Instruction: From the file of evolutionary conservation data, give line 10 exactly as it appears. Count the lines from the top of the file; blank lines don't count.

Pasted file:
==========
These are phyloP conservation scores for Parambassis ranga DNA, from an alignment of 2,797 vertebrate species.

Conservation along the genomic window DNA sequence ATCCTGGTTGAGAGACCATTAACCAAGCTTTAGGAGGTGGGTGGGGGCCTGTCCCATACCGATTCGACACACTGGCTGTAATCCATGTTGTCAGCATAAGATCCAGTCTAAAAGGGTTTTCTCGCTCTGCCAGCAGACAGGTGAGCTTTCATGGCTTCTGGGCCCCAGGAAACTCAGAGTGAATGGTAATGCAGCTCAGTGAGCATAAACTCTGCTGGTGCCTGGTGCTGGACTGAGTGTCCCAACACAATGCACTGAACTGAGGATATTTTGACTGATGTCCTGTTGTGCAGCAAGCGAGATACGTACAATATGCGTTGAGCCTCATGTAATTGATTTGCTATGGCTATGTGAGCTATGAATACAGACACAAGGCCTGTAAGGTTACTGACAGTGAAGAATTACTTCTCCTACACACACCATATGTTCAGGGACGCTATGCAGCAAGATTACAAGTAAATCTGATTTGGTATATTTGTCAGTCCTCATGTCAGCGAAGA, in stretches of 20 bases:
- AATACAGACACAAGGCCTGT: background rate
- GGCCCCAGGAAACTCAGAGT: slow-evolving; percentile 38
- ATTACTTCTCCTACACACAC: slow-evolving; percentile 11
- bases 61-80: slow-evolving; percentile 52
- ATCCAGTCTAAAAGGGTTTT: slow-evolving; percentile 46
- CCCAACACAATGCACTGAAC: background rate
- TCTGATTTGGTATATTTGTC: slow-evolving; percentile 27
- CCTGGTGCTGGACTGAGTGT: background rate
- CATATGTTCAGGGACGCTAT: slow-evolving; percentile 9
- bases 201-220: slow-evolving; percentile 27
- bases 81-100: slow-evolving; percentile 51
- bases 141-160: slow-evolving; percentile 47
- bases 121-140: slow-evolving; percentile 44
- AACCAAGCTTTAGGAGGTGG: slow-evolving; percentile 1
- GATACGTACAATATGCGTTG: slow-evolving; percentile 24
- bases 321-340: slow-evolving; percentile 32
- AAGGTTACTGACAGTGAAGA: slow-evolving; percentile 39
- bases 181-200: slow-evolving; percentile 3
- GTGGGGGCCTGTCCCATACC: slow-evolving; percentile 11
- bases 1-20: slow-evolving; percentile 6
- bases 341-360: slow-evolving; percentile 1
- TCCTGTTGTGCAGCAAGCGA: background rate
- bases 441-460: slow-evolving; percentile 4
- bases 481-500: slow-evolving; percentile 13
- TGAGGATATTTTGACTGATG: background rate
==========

- CCTGGTGCTGGACTGAGTGT: background rate